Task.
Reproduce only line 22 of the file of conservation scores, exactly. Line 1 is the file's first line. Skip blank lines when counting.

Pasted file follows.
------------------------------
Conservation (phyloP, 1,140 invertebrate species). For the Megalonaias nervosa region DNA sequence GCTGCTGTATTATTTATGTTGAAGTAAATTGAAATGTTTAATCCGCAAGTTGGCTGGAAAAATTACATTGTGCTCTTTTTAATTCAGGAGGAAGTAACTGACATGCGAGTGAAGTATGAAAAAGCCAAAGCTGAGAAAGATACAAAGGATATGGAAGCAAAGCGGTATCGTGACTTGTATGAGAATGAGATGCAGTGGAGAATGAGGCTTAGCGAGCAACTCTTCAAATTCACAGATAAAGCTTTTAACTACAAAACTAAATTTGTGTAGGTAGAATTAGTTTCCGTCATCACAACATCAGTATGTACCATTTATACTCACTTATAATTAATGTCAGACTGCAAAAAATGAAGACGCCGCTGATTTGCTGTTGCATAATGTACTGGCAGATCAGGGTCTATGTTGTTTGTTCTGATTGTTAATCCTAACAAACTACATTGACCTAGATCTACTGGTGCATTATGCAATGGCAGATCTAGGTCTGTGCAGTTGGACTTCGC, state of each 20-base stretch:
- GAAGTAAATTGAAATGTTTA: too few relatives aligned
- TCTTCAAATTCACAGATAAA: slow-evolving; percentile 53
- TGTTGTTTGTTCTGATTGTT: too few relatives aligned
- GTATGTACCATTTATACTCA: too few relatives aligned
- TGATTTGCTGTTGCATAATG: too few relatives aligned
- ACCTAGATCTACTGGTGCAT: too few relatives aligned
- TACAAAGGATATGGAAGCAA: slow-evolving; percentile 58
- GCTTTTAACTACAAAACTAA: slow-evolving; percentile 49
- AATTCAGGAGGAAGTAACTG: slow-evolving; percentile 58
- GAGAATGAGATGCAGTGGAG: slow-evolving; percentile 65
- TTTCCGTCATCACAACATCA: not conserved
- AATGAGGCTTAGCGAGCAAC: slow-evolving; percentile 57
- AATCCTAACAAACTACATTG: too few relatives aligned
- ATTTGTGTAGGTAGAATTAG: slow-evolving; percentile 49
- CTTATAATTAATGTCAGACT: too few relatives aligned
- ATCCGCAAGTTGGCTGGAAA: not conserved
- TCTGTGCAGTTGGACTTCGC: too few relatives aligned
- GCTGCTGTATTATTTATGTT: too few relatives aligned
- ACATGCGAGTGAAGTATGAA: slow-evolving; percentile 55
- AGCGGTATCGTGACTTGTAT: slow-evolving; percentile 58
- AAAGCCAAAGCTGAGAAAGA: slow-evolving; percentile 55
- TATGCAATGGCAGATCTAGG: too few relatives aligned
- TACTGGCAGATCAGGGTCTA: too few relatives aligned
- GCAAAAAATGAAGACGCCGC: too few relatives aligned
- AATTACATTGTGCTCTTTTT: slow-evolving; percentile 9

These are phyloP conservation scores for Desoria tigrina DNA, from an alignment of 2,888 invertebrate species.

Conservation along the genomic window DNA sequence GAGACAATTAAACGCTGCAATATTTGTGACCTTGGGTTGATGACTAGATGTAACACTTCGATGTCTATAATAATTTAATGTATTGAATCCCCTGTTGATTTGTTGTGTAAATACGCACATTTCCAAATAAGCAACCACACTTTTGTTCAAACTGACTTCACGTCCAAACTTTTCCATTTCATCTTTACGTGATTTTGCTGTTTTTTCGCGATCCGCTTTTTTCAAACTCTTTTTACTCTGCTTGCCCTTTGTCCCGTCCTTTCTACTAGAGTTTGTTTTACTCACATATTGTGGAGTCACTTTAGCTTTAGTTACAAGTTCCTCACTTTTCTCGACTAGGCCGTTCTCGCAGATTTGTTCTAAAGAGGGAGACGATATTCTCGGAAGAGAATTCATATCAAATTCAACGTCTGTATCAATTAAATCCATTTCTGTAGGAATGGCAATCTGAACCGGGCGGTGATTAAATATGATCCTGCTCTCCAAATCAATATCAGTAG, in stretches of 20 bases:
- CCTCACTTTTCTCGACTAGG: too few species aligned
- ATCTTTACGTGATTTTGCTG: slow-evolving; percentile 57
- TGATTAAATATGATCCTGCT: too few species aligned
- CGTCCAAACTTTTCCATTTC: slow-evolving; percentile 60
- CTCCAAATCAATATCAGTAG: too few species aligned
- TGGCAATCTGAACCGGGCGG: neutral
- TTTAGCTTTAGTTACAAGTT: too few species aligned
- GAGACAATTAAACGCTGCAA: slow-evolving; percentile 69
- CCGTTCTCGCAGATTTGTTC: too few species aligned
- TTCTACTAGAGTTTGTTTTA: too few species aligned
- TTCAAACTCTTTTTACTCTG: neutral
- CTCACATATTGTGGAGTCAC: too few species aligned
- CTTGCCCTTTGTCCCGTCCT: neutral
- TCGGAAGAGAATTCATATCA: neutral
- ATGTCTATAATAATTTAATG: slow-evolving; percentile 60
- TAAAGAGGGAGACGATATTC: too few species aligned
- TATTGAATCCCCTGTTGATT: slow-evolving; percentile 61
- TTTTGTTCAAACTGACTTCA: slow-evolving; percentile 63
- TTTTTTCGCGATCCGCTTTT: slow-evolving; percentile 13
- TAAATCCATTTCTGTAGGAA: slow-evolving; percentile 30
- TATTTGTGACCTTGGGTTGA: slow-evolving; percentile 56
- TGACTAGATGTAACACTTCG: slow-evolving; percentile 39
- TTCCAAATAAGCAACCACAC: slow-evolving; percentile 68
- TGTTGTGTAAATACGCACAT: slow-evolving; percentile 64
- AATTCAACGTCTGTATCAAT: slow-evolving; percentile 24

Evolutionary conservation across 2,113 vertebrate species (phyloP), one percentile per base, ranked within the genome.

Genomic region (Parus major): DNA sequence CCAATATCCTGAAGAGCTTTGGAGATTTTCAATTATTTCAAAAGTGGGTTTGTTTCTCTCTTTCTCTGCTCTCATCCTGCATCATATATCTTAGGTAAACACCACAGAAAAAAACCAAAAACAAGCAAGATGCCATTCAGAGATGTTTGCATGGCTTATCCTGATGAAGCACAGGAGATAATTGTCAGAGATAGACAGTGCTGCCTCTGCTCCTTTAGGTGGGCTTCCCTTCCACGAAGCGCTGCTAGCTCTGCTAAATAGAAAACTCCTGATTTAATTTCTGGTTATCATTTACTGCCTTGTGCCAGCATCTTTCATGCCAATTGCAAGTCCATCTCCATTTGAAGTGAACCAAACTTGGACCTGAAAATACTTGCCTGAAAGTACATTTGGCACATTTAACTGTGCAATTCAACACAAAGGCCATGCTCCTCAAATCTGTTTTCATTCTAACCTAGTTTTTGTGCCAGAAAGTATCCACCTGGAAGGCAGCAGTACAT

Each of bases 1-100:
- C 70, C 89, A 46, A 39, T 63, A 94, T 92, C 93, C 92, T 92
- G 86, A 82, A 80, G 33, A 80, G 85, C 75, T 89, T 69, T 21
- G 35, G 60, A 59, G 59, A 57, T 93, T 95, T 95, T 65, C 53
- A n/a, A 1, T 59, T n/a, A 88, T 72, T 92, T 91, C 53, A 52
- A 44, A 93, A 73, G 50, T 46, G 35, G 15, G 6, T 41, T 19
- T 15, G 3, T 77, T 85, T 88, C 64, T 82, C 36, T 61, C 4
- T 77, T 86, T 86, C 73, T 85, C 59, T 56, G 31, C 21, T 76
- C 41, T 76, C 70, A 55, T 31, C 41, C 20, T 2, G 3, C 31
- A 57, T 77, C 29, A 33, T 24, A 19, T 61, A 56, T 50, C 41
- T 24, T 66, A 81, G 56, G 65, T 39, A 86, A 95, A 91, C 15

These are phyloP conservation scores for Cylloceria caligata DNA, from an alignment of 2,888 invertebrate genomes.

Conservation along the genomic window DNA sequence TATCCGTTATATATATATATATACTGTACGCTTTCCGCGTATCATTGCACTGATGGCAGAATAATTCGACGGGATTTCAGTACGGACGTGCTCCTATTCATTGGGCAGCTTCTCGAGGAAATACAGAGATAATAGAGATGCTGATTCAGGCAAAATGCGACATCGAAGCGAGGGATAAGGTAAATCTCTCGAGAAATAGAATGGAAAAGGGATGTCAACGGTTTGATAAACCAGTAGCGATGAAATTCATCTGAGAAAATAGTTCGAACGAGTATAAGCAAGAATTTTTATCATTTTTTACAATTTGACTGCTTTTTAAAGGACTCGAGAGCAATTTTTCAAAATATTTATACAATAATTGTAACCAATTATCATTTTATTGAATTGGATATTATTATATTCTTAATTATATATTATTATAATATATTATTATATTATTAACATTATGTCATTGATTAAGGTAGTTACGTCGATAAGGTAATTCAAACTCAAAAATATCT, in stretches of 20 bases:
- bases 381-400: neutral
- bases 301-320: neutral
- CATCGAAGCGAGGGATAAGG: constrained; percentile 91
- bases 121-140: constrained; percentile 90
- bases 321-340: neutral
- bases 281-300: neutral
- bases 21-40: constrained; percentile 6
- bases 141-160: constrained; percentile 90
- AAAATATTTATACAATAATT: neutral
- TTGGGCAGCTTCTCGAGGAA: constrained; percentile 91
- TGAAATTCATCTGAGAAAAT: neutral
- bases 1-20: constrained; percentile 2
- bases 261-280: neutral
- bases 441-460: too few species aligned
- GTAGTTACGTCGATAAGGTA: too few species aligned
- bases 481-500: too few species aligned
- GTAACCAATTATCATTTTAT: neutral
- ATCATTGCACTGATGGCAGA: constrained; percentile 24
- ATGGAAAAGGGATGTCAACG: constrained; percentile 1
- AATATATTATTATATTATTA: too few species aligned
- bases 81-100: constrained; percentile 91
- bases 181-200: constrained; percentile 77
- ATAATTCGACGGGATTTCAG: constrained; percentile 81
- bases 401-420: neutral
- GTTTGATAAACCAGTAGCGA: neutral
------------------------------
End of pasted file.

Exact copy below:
- AAAGCCAAAGCTGAGAAAGA: slow-evolving; percentile 55